Chapter 9 Financial Statements 1 - Class 11 Accountancy

Financial statements are written records that highlight the firm’s activities and the financial status of a business. The report is examined by government firms, accountant, and agencies etc. to guarantee efficiency which can be used for financing, tax, and investing purposes.

Financial statements are categorised into three different parts.

  • Balance sheet – It presents a description of the financial status of the organisation; it’s liabilities, assets, and stockholders’ equity.
  • Income statement – It gives an insight on revenue, expenses, profit & loss report, and comprehensive income. It also reports on the company’s operations.
  • Cash flow statement – It shows an entity’s cash flows and if there are any changes, including investing, financing activities, and operating for the reporting period.
Five top points why Financial Statement is important

  • First, to scan the business ability to produce cash and utilise it efficiently.
  • Second, to determine whether the organisation has the ability to return its debts.
  • Third, to track the businesses financial results and check if there are any profitability issues.
  • Forth, to obtain financial ratios and show the business condition.
  • Fifth, to look into specific company’s transactions that are reported along with the statements.

Uses of Financial Statements

  • Bridging the Gap in Management – The financial statements reveals a firm’s financial accomplishments (profits and liabilities). It conveys how fruitful a company’s choices and decisions have been. So, it assists in bridging the gap between the management and the owner’s expectations.
  • Assist Creditors – This statement is mostly used by creditors, investors, and market analysts to analyse and estimate the financial strength and future potential and profits of a firm.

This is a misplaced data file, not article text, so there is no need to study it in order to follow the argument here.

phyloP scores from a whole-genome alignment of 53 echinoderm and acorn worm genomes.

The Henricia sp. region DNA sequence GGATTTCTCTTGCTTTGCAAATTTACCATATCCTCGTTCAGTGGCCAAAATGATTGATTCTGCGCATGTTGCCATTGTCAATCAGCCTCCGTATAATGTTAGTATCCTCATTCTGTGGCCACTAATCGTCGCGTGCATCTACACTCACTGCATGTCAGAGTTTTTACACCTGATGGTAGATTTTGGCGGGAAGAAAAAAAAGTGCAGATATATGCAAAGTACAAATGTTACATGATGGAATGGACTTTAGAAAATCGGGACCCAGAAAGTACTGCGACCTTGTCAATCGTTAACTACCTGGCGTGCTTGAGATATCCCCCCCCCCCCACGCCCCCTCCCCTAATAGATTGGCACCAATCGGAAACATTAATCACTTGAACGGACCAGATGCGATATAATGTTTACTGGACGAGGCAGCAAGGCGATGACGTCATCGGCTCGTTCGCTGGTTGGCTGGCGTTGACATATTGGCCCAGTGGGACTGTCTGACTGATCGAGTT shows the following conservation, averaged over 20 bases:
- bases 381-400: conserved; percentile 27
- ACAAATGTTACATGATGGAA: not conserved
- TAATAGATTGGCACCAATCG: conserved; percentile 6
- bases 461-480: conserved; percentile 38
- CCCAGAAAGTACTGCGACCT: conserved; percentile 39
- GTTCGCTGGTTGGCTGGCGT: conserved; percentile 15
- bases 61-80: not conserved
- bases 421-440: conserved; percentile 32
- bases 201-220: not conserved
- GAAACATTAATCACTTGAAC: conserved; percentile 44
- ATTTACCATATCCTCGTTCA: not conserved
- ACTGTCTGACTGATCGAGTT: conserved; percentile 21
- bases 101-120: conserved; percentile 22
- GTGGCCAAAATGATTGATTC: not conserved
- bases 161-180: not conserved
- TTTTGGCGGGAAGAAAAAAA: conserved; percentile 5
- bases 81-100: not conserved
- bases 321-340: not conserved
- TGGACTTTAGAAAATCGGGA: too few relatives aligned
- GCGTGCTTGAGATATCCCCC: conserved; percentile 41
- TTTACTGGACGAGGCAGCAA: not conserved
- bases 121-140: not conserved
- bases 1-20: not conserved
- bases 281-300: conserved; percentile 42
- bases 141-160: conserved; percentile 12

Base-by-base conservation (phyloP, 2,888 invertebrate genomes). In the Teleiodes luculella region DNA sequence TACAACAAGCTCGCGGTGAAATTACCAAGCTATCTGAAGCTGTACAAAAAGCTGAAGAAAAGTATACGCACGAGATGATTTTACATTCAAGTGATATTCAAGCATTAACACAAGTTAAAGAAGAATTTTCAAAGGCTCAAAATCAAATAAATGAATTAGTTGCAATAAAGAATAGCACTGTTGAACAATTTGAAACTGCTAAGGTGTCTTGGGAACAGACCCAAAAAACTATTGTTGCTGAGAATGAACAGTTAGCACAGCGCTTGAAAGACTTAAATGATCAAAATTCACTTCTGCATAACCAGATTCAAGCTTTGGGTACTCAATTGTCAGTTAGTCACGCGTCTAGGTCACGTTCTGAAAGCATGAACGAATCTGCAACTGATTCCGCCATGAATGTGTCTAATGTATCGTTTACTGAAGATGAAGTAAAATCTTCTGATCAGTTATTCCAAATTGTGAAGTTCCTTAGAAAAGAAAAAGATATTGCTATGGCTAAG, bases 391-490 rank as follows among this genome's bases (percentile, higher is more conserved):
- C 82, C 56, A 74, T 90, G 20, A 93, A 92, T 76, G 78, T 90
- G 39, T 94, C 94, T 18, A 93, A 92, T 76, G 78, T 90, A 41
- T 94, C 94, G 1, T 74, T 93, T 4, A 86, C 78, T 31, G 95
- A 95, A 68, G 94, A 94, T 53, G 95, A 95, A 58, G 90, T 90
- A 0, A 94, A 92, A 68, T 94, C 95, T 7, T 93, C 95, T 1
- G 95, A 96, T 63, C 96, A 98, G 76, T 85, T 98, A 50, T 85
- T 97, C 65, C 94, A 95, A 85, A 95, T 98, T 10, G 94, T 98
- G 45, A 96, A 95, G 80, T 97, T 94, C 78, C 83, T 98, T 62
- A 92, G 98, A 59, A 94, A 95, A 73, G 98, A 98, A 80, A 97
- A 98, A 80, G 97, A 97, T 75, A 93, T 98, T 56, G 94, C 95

• Give an insight to Investors – Financial analysts and investors depend on such financial statements to examine the business performance and predictions about the company’s future stock price. The most important reliable financial data is the annual report, which reports all the businesses financial statements.
  • Government Use – Governmental policies associated with corporates rely on financial statements as it shows how companies are operating. Depending on the report, the government decides on policies and taxation.
  • Support for Stock Exchanges – Various stock exchange and regulatory bodies depend on an organization’s internal matters to protect the investors. Stock advisers refer to this statement to fix a quotation as it is believed to be a great source of information. SEBI, NSE and BSE are few such examples.
  • Knowledge of Investments – A company’s shareholders depend on these statements to get an insight into their investment growth. If a business is making profits, then they might think of investing more money. Similarly, losses or even stagnant gains may trigger them to stop their investment.

Limitations of Financial Statements

  • Does Not Reflect Current Financial Position – The statements don’t reveal how good a firm is doing in the present time as it is prepared at the end of every fiscal year.
  • Chances of Bias – It does not give an accurate representation of a firm as it is formed on several individual conventions, judgments and internal policies.
  • Important Information for not specified – The accountants tend to miss vital facts while preparing financial statements. Such as the nature of agreements signed by the firm.
  • Absence of Qualitative Details – Though the entire finance and numbers are mentioned in the annual statements, a lot of qualitative data can be missed out. Such as the firm’s employees’ productivity and industrial relations
  • Insufficient Details – The reports include the value of the total assets of assets, but do not publish these assets nature.

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